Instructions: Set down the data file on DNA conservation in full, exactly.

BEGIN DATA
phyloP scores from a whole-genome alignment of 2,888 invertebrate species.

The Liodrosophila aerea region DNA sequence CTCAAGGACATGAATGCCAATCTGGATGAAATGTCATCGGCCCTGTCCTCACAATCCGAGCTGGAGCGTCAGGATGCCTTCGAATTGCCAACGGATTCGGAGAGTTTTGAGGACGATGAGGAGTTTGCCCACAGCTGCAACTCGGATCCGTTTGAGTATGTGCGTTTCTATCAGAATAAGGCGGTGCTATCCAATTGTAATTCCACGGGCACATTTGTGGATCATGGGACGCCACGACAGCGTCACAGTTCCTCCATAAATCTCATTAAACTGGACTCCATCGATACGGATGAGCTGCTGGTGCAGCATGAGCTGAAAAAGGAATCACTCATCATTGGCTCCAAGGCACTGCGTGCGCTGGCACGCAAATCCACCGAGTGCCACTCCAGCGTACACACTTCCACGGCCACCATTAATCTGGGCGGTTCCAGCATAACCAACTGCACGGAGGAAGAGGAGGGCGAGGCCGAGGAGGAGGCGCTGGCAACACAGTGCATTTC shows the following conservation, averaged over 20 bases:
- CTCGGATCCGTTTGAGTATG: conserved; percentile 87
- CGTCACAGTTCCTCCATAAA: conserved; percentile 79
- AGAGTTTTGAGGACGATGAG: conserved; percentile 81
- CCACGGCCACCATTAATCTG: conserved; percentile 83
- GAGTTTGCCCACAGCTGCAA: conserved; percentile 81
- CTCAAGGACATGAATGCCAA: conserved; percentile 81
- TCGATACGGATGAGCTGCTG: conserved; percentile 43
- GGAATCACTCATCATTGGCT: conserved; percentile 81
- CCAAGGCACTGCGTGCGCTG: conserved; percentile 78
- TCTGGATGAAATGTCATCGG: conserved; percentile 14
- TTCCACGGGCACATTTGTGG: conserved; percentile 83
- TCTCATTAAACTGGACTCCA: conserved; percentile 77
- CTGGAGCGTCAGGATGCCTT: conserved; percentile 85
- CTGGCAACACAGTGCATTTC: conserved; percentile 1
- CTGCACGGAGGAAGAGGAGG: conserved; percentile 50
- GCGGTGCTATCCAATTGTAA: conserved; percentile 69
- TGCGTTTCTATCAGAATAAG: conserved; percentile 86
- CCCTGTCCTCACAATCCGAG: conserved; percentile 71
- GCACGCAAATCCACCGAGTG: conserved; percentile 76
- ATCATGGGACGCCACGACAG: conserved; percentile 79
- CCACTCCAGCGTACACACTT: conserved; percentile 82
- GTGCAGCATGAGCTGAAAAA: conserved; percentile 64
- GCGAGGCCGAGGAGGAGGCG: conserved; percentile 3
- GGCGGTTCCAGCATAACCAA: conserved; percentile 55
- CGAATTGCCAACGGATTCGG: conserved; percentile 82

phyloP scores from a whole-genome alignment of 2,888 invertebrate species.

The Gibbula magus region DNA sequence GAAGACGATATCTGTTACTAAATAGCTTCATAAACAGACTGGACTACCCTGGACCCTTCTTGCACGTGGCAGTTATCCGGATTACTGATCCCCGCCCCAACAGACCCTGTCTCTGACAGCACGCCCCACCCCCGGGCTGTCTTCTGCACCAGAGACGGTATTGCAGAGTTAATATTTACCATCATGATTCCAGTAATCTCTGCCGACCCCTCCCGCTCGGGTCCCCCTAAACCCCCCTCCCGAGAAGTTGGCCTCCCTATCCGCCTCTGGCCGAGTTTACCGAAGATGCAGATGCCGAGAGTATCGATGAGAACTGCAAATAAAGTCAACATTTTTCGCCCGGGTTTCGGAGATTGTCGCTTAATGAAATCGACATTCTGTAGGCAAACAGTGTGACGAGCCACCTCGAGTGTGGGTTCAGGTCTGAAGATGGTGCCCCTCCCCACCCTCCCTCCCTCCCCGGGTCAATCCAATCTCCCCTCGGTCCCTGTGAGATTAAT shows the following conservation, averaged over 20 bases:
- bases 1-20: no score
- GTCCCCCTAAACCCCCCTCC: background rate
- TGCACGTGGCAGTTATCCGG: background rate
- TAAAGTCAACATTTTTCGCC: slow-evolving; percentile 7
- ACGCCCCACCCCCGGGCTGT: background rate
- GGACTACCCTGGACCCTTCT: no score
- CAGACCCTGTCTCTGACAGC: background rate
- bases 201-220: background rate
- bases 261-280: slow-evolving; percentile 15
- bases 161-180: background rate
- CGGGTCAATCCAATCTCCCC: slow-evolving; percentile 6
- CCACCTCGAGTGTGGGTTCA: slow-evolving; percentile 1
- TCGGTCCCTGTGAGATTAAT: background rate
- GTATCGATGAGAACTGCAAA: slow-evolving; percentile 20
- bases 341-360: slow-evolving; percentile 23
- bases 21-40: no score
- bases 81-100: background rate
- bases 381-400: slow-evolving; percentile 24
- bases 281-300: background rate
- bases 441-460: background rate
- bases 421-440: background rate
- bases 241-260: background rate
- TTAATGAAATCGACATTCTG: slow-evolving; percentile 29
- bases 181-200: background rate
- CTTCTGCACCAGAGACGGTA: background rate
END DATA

phyloP scores from a whole-genome alignment of 2,888 invertebrate species.

The Liodrosophila aerea region DNA sequence CTCAAGGACATGAATGCCAATCTGGATGAAATGTCATCGGCCCTGTCCTCACAATCCGAGCTGGAGCGTCAGGATGCCTTCGAATTGCCAACGGATTCGGAGAGTTTTGAGGACGATGAGGAGTTTGCCCACAGCTGCAACTCGGATCCGTTTGAGTATGTGCGTTTCTATCAGAATAAGGCGGTGCTATCCAATTGTAATTCCACGGGCACATTTGTGGATCATGGGACGCCACGACAGCGTCACAGTTCCTCCATAAATCTCATTAAACTGGACTCCATCGATACGGATGAGCTGCTGGTGCAGCATGAGCTGAAAAAGGAATCACTCATCATTGGCTCCAAGGCACTGCGTGCGCTGGCACGCAAATCCACCGAGTGCCACTCCAGCGTACACACTTCCACGGCCACCATTAATCTGGGCGGTTCCAGCATAACCAACTGCACGGAGGAAGAGGAGGGCGAGGCCGAGGAGGAGGCGCTGGCAACACAGTGCATTTC shows the following conservation, averaged over 20 bases:
- CTCGGATCCGTTTGAGTATG: conserved; percentile 87
- CGTCACAGTTCCTCCATAAA: conserved; percentile 79
- AGAGTTTTGAGGACGATGAG: conserved; percentile 81
- CCACGGCCACCATTAATCTG: conserved; percentile 83
- GAGTTTGCCCACAGCTGCAA: conserved; percentile 81
- CTCAAGGACATGAATGCCAA: conserved; percentile 81
- TCGATACGGATGAGCTGCTG: conserved; percentile 43
- GGAATCACTCATCATTGGCT: conserved; percentile 81
- CCAAGGCACTGCGTGCGCTG: conserved; percentile 78
- TCTGGATGAAATGTCATCGG: conserved; percentile 14
- TTCCACGGGCACATTTGTGG: conserved; percentile 83
- TCTCATTAAACTGGACTCCA: conserved; percentile 77
- CTGGAGCGTCAGGATGCCTT: conserved; percentile 85
- CTGGCAACACAGTGCATTTC: conserved; percentile 1
- CTGCACGGAGGAAGAGGAGG: conserved; percentile 50
- GCGGTGCTATCCAATTGTAA: conserved; percentile 69
- TGCGTTTCTATCAGAATAAG: conserved; percentile 86
- CCCTGTCCTCACAATCCGAG: conserved; percentile 71
- GCACGCAAATCCACCGAGTG: conserved; percentile 76
- ATCATGGGACGCCACGACAG: conserved; percentile 79
- CCACTCCAGCGTACACACTT: conserved; percentile 82
- GTGCAGCATGAGCTGAAAAA: conserved; percentile 64
- GCGAGGCCGAGGAGGAGGCG: conserved; percentile 3
- GGCGGTTCCAGCATAACCAA: conserved; percentile 55
- CGAATTGCCAACGGATTCGG: conserved; percentile 82

phyloP scores from a whole-genome alignment of 2,888 invertebrate species.

The Gibbula magus region DNA sequence GAAGACGATATCTGTTACTAAATAGCTTCATAAACAGACTGGACTACCCTGGACCCTTCTTGCACGTGGCAGTTATCCGGATTACTGATCCCCGCCCCAACAGACCCTGTCTCTGACAGCACGCCCCACCCCCGGGCTGTCTTCTGCACCAGAGACGGTATTGCAGAGTTAATATTTACCATCATGATTCCAGTAATCTCTGCCGACCCCTCCCGCTCGGGTCCCCCTAAACCCCCCTCCCGAGAAGTTGGCCTCCCTATCCGCCTCTGGCCGAGTTTACCGAAGATGCAGATGCCGAGAGTATCGATGAGAACTGCAAATAAAGTCAACATTTTTCGCCCGGGTTTCGGAGATTGTCGCTTAATGAAATCGACATTCTGTAGGCAAACAGTGTGACGAGCCACCTCGAGTGTGGGTTCAGGTCTGAAGATGGTGCCCCTCCCCACCCTCCCTCCCTCCCCGGGTCAATCCAATCTCCCCTCGGTCCCTGTGAGATTAAT shows the following conservation, averaged over 20 bases:
- bases 1-20: no score
- GTCCCCCTAAACCCCCCTCC: background rate
- TGCACGTGGCAGTTATCCGG: background rate
- TAAAGTCAACATTTTTCGCC: slow-evolving; percentile 7
- ACGCCCCACCCCCGGGCTGT: background rate
- GGACTACCCTGGACCCTTCT: no score
- CAGACCCTGTCTCTGACAGC: background rate
- bases 201-220: background rate
- bases 261-280: slow-evolving; percentile 15
- bases 161-180: background rate
- CGGGTCAATCCAATCTCCCC: slow-evolving; percentile 6
- CCACCTCGAGTGTGGGTTCA: slow-evolving; percentile 1
- TCGGTCCCTGTGAGATTAAT: background rate
- GTATCGATGAGAACTGCAAA: slow-evolving; percentile 20
- bases 341-360: slow-evolving; percentile 23
- bases 21-40: no score
- bases 81-100: background rate
- bases 381-400: slow-evolving; percentile 24
- bases 281-300: background rate
- bases 441-460: background rate
- bases 421-440: background rate
- bases 241-260: background rate
- TTAATGAAATCGACATTCTG: slow-evolving; percentile 29
- bases 181-200: background rate
- CTTCTGCACCAGAGACGGTA: background rate